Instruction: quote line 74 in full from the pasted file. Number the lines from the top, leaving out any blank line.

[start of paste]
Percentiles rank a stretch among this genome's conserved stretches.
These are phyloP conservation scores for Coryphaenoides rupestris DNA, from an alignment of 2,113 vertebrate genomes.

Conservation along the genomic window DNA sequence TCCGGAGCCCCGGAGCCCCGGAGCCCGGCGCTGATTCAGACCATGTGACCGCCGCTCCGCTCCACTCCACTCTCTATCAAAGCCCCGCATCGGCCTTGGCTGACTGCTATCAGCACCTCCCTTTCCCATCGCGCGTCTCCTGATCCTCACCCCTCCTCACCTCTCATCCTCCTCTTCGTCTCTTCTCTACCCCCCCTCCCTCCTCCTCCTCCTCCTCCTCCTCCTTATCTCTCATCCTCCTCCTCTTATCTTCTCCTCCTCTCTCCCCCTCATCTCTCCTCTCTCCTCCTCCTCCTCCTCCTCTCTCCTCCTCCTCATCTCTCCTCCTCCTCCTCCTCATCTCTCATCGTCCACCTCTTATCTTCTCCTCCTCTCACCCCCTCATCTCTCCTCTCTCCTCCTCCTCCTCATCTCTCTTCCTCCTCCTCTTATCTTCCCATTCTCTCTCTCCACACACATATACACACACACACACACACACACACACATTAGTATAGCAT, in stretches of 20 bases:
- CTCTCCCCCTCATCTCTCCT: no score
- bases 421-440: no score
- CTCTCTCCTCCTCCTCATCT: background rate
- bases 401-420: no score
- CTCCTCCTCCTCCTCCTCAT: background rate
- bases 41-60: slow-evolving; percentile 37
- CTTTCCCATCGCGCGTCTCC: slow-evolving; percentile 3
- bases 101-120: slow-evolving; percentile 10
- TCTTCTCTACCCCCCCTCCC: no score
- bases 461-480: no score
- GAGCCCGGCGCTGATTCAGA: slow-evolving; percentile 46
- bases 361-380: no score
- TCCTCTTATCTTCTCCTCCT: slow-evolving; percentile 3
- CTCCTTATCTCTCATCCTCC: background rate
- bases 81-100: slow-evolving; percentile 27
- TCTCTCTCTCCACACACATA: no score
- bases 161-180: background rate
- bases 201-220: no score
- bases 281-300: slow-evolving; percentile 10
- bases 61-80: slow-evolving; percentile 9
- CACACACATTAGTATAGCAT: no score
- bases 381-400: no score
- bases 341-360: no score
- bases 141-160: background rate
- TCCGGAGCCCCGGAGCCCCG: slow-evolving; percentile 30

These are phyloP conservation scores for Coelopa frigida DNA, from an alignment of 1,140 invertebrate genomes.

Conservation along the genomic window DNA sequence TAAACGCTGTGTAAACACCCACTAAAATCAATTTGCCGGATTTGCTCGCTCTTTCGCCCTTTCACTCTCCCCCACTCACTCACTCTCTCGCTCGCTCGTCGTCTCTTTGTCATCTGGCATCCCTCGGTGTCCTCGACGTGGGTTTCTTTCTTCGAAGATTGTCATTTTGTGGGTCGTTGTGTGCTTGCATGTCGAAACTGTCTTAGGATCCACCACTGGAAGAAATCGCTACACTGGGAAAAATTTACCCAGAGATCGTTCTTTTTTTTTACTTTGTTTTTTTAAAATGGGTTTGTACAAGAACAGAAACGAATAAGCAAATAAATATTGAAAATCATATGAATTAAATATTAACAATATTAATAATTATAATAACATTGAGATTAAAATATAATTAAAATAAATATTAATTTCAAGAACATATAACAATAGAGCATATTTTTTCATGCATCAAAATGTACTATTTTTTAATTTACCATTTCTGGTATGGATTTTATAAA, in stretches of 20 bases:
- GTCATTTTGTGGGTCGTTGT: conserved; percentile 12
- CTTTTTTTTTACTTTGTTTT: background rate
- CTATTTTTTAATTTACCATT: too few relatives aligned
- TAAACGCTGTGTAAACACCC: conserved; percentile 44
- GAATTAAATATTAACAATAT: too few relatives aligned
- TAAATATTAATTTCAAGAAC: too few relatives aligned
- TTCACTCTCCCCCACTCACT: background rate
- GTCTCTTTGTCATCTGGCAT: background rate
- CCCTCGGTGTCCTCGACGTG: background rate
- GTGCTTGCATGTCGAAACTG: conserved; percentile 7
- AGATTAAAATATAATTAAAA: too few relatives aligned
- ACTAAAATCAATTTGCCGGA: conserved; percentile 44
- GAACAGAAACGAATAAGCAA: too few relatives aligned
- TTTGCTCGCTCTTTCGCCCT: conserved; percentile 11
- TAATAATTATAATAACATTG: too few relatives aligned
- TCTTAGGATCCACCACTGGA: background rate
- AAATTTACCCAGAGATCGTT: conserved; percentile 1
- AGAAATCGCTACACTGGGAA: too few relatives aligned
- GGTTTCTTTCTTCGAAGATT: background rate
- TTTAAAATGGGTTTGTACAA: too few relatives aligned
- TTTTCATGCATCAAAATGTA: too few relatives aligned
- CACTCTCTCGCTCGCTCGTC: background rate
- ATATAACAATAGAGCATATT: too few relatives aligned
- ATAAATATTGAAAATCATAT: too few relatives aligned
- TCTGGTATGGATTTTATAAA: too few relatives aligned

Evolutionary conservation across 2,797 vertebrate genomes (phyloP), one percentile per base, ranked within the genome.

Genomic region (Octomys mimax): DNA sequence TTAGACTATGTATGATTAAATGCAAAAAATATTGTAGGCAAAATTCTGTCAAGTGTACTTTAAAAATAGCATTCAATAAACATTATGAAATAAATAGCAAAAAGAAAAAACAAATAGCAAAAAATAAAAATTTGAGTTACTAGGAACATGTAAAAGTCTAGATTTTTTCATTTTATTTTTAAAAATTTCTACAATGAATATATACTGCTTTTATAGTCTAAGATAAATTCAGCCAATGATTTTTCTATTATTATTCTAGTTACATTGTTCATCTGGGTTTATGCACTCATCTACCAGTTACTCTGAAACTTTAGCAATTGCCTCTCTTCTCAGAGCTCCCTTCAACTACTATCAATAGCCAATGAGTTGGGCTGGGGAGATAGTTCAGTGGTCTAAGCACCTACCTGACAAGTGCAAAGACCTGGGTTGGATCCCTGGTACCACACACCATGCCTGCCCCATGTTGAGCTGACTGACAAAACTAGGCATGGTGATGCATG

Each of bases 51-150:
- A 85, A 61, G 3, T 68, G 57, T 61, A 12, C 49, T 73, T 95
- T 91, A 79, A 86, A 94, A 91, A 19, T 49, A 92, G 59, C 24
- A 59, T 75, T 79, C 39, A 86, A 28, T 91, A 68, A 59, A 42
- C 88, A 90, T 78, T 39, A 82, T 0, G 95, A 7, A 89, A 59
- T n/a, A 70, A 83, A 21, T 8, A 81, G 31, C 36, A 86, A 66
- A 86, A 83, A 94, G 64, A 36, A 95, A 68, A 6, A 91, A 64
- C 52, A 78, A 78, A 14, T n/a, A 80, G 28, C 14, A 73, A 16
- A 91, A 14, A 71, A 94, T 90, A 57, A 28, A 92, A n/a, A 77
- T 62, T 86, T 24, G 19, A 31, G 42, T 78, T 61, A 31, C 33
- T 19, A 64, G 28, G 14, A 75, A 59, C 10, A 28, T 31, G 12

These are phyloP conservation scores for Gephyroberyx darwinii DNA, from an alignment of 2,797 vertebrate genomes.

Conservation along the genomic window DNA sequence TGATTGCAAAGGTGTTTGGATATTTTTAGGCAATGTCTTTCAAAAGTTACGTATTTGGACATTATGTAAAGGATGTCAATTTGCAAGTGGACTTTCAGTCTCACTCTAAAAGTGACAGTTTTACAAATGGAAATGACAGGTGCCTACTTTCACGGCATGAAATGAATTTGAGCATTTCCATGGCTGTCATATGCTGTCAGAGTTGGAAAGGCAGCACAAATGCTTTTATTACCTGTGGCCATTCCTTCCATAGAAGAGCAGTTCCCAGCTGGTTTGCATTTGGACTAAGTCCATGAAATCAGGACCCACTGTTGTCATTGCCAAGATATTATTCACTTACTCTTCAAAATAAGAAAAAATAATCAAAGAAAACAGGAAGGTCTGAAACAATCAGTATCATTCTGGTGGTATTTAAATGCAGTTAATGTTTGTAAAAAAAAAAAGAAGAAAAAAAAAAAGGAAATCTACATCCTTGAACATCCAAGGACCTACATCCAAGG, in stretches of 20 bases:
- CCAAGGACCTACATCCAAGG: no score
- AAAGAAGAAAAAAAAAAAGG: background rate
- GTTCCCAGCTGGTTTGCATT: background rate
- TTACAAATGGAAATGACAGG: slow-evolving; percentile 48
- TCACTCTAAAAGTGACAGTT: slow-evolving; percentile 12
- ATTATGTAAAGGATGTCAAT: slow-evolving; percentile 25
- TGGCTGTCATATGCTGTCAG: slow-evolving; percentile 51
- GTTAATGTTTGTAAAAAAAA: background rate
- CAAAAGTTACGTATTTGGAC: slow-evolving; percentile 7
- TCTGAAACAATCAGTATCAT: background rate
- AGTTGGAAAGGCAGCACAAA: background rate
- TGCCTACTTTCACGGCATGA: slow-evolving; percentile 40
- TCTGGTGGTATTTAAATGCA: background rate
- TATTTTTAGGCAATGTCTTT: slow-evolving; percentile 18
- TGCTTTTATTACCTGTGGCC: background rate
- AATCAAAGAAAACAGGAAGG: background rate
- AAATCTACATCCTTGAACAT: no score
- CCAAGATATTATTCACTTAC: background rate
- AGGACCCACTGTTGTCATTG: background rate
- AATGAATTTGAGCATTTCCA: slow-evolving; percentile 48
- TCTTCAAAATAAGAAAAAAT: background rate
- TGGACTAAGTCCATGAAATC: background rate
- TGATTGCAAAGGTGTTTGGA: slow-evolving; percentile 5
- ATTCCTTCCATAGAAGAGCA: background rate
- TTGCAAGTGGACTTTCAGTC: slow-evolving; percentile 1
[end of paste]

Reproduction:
- TTACAAATGGAAATGACAGG: slow-evolving; percentile 48